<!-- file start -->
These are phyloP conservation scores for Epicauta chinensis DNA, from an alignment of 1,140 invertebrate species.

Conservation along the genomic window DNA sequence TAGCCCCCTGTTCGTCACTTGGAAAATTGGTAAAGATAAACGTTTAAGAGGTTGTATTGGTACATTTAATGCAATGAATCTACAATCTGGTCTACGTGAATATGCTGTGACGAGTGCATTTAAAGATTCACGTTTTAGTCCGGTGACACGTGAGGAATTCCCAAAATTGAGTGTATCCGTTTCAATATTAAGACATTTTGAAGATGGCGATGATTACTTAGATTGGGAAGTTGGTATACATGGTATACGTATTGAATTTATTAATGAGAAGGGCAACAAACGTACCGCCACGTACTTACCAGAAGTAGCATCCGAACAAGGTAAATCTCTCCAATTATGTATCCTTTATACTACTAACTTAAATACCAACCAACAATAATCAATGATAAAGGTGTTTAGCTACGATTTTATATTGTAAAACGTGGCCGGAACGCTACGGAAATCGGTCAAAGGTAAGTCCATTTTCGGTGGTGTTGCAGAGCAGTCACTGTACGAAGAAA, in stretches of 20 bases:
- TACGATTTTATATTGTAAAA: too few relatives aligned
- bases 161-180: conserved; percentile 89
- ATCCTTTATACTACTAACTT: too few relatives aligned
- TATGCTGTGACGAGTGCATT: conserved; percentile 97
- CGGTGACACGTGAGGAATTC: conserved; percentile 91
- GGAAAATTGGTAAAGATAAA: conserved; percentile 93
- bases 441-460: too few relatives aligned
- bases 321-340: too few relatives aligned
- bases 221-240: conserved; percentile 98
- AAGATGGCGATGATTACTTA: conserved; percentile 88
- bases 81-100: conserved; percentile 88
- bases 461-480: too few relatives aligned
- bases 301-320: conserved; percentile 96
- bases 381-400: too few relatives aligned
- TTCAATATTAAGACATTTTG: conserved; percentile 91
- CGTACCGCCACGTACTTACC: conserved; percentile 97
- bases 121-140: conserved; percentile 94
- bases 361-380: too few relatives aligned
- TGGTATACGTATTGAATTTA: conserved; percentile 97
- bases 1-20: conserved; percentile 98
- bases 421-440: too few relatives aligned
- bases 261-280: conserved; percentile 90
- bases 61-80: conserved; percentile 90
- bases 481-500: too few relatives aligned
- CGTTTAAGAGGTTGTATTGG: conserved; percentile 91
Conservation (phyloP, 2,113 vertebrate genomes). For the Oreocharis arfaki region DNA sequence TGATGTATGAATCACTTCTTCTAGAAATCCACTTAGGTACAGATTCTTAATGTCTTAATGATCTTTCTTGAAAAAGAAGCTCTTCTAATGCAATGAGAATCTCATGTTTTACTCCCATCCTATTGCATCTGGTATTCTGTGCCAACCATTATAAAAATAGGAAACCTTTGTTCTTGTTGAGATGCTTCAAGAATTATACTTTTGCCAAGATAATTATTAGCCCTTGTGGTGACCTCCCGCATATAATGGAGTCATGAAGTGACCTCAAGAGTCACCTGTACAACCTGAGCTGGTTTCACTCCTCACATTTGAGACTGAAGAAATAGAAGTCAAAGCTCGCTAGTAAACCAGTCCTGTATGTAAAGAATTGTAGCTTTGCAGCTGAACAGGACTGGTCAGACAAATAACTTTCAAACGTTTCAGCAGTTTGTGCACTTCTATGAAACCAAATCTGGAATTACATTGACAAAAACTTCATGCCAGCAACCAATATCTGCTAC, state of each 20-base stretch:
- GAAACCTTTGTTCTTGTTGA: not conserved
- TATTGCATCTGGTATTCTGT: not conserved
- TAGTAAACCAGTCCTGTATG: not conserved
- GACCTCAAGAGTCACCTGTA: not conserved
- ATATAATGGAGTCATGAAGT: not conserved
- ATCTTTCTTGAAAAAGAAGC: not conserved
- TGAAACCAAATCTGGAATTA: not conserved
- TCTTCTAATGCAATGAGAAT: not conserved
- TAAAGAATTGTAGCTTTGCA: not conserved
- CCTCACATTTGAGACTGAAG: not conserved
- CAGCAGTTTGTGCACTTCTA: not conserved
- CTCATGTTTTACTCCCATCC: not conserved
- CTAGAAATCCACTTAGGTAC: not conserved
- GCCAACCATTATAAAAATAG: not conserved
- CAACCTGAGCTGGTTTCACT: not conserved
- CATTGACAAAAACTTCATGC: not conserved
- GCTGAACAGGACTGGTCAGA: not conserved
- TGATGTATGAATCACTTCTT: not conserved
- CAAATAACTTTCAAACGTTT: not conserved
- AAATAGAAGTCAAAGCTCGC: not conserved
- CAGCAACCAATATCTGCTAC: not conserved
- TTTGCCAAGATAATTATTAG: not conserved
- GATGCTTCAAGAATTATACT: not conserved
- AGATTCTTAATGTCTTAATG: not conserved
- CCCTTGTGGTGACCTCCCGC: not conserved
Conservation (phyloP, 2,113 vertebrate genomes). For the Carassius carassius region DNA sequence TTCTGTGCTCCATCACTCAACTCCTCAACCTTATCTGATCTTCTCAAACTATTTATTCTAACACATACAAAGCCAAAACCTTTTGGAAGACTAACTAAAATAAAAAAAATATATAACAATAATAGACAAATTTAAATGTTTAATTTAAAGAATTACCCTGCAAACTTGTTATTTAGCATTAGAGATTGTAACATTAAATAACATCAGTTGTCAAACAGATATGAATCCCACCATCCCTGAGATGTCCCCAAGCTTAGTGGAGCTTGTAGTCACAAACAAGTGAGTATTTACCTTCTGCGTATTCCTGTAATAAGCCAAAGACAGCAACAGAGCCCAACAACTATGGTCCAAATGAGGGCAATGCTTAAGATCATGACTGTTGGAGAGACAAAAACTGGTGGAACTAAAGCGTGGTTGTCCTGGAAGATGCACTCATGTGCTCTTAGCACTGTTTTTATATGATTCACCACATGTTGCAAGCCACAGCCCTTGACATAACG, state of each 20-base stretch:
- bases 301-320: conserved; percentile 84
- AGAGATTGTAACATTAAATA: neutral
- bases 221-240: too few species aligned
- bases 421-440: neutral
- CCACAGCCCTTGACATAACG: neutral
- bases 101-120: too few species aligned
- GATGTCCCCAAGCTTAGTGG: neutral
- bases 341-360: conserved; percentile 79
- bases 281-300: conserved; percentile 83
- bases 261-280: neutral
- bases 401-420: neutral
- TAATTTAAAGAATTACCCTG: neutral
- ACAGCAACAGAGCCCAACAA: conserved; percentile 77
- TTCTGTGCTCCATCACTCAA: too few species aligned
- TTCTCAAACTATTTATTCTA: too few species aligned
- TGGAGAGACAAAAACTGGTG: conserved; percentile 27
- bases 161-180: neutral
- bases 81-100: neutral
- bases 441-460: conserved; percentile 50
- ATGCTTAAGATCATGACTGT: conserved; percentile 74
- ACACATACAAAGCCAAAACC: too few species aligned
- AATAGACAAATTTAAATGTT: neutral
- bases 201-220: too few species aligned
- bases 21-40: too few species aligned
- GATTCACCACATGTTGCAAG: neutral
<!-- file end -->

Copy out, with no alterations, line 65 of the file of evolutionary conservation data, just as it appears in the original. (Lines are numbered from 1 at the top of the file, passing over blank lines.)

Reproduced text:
- bases 401-420: neutral